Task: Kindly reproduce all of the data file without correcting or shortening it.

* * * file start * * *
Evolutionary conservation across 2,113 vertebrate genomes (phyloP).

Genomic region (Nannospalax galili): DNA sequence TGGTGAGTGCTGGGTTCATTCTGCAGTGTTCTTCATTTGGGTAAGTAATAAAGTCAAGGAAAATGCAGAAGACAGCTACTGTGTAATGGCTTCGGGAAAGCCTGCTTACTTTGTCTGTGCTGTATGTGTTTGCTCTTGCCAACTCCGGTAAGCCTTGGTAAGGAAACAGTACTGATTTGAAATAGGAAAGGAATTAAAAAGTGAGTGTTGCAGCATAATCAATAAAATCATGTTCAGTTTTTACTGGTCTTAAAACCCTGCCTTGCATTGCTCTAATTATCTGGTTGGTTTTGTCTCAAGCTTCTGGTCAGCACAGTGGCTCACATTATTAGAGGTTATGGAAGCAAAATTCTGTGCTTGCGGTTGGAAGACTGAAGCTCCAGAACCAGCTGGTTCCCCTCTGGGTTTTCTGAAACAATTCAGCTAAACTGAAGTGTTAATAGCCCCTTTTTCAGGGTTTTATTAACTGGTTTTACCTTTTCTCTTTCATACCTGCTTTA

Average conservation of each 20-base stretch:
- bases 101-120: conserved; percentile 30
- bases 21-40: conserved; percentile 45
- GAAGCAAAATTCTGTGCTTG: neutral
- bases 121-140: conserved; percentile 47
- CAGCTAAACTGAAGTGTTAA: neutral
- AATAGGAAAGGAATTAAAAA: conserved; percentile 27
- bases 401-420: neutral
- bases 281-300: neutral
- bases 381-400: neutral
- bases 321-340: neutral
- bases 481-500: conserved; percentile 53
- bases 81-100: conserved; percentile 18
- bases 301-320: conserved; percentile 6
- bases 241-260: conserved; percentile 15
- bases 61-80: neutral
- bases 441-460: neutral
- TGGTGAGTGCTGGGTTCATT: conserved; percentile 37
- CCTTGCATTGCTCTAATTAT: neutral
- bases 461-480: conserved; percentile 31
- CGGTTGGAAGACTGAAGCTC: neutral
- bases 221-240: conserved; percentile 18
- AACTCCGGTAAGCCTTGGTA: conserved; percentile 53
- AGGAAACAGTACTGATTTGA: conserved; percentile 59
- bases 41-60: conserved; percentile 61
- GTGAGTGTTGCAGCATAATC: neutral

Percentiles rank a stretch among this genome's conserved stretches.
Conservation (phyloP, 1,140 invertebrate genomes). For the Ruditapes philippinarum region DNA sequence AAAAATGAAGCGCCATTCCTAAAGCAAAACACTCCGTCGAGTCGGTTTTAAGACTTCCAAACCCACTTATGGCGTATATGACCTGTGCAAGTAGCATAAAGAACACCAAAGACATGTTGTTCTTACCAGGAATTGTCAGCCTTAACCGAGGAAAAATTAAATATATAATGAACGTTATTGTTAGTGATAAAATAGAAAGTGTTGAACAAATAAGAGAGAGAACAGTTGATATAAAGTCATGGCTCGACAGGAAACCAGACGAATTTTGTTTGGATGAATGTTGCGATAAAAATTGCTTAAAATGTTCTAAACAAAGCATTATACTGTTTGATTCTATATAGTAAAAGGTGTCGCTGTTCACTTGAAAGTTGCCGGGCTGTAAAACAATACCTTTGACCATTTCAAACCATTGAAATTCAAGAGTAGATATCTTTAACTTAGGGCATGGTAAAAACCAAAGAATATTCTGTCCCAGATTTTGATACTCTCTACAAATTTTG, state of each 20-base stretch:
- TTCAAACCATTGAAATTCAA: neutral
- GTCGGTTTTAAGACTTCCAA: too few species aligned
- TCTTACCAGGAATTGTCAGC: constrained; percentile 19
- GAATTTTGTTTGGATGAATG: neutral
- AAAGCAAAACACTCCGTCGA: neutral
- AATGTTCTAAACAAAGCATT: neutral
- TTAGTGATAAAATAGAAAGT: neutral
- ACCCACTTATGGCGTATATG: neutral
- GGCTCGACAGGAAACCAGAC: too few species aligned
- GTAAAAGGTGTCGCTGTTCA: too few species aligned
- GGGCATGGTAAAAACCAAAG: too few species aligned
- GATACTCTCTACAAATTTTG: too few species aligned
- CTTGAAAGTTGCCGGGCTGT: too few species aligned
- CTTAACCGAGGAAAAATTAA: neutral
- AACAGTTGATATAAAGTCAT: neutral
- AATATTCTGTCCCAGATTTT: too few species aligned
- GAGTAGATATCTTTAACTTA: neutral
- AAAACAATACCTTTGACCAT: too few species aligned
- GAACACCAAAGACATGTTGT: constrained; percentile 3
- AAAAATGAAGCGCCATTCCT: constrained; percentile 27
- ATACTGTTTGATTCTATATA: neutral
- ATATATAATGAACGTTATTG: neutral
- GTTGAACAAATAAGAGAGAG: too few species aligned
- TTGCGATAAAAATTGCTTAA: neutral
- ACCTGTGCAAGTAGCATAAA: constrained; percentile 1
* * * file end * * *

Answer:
Evolutionary conservation across 2,113 vertebrate genomes (phyloP).

Genomic region (Nannospalax galili): DNA sequence TGGTGAGTGCTGGGTTCATTCTGCAGTGTTCTTCATTTGGGTAAGTAATAAAGTCAAGGAAAATGCAGAAGACAGCTACTGTGTAATGGCTTCGGGAAAGCCTGCTTACTTTGTCTGTGCTGTATGTGTTTGCTCTTGCCAACTCCGGTAAGCCTTGGTAAGGAAACAGTACTGATTTGAAATAGGAAAGGAATTAAAAAGTGAGTGTTGCAGCATAATCAATAAAATCATGTTCAGTTTTTACTGGTCTTAAAACCCTGCCTTGCATTGCTCTAATTATCTGGTTGGTTTTGTCTCAAGCTTCTGGTCAGCACAGTGGCTCACATTATTAGAGGTTATGGAAGCAAAATTCTGTGCTTGCGGTTGGAAGACTGAAGCTCCAGAACCAGCTGGTTCCCCTCTGGGTTTTCTGAAACAATTCAGCTAAACTGAAGTGTTAATAGCCCCTTTTTCAGGGTTTTATTAACTGGTTTTACCTTTTCTCTTTCATACCTGCTTTA

Average conservation of each 20-base stretch:
- bases 101-120: conserved; percentile 30
- bases 21-40: conserved; percentile 45
- GAAGCAAAATTCTGTGCTTG: neutral
- bases 121-140: conserved; percentile 47
- CAGCTAAACTGAAGTGTTAA: neutral
- AATAGGAAAGGAATTAAAAA: conserved; percentile 27
- bases 401-420: neutral
- bases 281-300: neutral
- bases 381-400: neutral
- bases 321-340: neutral
- bases 481-500: conserved; percentile 53
- bases 81-100: conserved; percentile 18
- bases 301-320: conserved; percentile 6
- bases 241-260: conserved; percentile 15
- bases 61-80: neutral
- bases 441-460: neutral
- TGGTGAGTGCTGGGTTCATT: conserved; percentile 37
- CCTTGCATTGCTCTAATTAT: neutral
- bases 461-480: conserved; percentile 31
- CGGTTGGAAGACTGAAGCTC: neutral
- bases 221-240: conserved; percentile 18
- AACTCCGGTAAGCCTTGGTA: conserved; percentile 53
- AGGAAACAGTACTGATTTGA: conserved; percentile 59
- bases 41-60: conserved; percentile 61
- GTGAGTGTTGCAGCATAATC: neutral

Percentiles rank a stretch among this genome's conserved stretches.
Conservation (phyloP, 1,140 invertebrate genomes). For the Ruditapes philippinarum region DNA sequence AAAAATGAAGCGCCATTCCTAAAGCAAAACACTCCGTCGAGTCGGTTTTAAGACTTCCAAACCCACTTATGGCGTATATGACCTGTGCAAGTAGCATAAAGAACACCAAAGACATGTTGTTCTTACCAGGAATTGTCAGCCTTAACCGAGGAAAAATTAAATATATAATGAACGTTATTGTTAGTGATAAAATAGAAAGTGTTGAACAAATAAGAGAGAGAACAGTTGATATAAAGTCATGGCTCGACAGGAAACCAGACGAATTTTGTTTGGATGAATGTTGCGATAAAAATTGCTTAAAATGTTCTAAACAAAGCATTATACTGTTTGATTCTATATAGTAAAAGGTGTCGCTGTTCACTTGAAAGTTGCCGGGCTGTAAAACAATACCTTTGACCATTTCAAACCATTGAAATTCAAGAGTAGATATCTTTAACTTAGGGCATGGTAAAAACCAAAGAATATTCTGTCCCAGATTTTGATACTCTCTACAAATTTTG, state of each 20-base stretch:
- TTCAAACCATTGAAATTCAA: neutral
- GTCGGTTTTAAGACTTCCAA: too few species aligned
- TCTTACCAGGAATTGTCAGC: constrained; percentile 19
- GAATTTTGTTTGGATGAATG: neutral
- AAAGCAAAACACTCCGTCGA: neutral
- AATGTTCTAAACAAAGCATT: neutral
- TTAGTGATAAAATAGAAAGT: neutral
- ACCCACTTATGGCGTATATG: neutral
- GGCTCGACAGGAAACCAGAC: too few species aligned
- GTAAAAGGTGTCGCTGTTCA: too few species aligned
- GGGCATGGTAAAAACCAAAG: too few species aligned
- GATACTCTCTACAAATTTTG: too few species aligned
- CTTGAAAGTTGCCGGGCTGT: too few species aligned
- CTTAACCGAGGAAAAATTAA: neutral
- AACAGTTGATATAAAGTCAT: neutral
- AATATTCTGTCCCAGATTTT: too few species aligned
- GAGTAGATATCTTTAACTTA: neutral
- AAAACAATACCTTTGACCAT: too few species aligned
- GAACACCAAAGACATGTTGT: constrained; percentile 3
- AAAAATGAAGCGCCATTCCT: constrained; percentile 27
- ATACTGTTTGATTCTATATA: neutral
- ATATATAATGAACGTTATTG: neutral
- GTTGAACAAATAAGAGAGAG: too few species aligned
- TTGCGATAAAAATTGCTTAA: neutral
- ACCTGTGCAAGTAGCATAAA: constrained; percentile 1